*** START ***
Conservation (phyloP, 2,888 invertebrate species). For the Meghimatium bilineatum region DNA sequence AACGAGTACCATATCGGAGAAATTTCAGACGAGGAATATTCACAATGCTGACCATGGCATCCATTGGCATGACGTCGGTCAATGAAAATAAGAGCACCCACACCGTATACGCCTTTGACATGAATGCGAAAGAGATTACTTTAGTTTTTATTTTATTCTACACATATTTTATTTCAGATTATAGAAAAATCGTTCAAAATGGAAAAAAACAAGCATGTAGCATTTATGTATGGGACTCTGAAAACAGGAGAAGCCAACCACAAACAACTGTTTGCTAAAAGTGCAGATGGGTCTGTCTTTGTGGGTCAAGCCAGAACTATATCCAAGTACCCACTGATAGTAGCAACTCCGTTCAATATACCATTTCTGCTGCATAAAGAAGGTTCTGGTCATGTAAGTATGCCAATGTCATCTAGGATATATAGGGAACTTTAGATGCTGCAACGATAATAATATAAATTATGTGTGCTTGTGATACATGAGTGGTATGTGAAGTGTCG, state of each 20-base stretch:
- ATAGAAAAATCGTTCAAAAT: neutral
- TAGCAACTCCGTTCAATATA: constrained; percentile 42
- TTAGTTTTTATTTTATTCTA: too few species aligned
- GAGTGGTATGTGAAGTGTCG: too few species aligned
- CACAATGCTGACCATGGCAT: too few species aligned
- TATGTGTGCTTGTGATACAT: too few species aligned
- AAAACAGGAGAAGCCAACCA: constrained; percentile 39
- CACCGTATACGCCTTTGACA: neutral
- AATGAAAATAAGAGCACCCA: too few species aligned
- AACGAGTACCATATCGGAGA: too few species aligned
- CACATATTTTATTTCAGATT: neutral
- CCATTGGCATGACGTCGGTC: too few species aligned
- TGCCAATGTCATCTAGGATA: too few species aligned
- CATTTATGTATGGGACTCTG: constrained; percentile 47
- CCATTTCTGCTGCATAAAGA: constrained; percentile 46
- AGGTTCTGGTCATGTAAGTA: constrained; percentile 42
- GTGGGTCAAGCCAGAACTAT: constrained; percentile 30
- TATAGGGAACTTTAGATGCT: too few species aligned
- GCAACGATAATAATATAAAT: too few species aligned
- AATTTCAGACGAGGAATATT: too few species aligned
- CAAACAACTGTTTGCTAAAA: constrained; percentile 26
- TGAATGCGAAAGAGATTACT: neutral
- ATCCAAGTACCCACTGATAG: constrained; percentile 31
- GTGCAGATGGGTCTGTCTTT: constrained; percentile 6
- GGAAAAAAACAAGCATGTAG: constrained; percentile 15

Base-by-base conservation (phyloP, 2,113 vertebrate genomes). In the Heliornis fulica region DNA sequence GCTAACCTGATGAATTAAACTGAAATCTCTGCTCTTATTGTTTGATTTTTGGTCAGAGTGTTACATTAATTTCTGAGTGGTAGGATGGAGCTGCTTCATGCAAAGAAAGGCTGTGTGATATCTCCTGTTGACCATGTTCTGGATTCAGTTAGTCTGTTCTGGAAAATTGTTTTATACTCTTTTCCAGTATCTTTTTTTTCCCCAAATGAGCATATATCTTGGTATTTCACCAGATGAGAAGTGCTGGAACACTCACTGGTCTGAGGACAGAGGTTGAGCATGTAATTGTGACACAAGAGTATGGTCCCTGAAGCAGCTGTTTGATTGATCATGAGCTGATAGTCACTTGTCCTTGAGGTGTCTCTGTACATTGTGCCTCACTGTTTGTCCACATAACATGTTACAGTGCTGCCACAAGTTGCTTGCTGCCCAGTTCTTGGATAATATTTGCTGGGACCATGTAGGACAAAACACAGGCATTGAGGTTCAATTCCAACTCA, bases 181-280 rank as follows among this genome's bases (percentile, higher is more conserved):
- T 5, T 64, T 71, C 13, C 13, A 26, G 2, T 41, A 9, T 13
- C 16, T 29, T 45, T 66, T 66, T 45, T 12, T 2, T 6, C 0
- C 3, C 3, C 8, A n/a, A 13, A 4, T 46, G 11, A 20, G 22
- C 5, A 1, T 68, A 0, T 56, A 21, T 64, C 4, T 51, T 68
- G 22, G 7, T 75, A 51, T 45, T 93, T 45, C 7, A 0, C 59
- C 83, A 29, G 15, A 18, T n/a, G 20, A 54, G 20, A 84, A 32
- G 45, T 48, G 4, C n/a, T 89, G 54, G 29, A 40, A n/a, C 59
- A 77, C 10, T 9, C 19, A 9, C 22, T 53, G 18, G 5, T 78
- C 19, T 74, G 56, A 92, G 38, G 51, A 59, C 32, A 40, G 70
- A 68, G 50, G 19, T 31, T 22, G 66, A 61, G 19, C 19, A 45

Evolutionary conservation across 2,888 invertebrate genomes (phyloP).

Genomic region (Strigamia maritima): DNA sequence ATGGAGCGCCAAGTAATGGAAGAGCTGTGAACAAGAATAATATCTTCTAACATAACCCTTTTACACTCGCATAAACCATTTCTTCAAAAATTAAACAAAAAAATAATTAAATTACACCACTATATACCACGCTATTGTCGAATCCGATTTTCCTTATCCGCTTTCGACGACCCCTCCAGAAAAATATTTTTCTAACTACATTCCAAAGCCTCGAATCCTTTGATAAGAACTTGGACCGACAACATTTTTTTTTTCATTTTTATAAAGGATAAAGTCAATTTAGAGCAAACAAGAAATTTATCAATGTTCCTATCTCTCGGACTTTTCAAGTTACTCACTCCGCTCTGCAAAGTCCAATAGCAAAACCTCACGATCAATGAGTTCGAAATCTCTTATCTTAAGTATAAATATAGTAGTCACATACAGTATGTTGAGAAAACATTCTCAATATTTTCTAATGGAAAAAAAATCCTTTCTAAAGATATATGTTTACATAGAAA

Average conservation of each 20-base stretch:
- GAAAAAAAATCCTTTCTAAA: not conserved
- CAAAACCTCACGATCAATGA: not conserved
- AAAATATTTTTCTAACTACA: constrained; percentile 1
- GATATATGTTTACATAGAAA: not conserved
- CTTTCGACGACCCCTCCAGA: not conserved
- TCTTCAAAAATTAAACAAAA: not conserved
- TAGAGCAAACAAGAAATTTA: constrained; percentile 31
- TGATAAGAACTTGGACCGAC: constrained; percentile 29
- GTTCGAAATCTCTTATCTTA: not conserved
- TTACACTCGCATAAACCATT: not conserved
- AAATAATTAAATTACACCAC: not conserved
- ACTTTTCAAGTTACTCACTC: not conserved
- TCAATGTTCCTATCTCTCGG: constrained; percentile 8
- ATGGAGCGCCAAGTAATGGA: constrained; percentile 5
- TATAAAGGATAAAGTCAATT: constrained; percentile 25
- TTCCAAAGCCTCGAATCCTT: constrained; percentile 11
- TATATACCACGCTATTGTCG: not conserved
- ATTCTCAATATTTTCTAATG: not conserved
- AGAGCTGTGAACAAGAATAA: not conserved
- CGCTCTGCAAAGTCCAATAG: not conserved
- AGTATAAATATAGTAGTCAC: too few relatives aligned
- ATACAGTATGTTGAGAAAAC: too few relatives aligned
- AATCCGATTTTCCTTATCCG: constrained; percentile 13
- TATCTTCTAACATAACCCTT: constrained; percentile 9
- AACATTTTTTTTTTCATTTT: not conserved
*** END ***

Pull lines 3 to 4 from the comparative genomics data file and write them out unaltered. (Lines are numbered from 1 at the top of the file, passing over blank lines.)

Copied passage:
- TAGCAACTCCGTTCAATATA: constrained; percentile 42
- TTAGTTTTTATTTTATTCTA: too few species aligned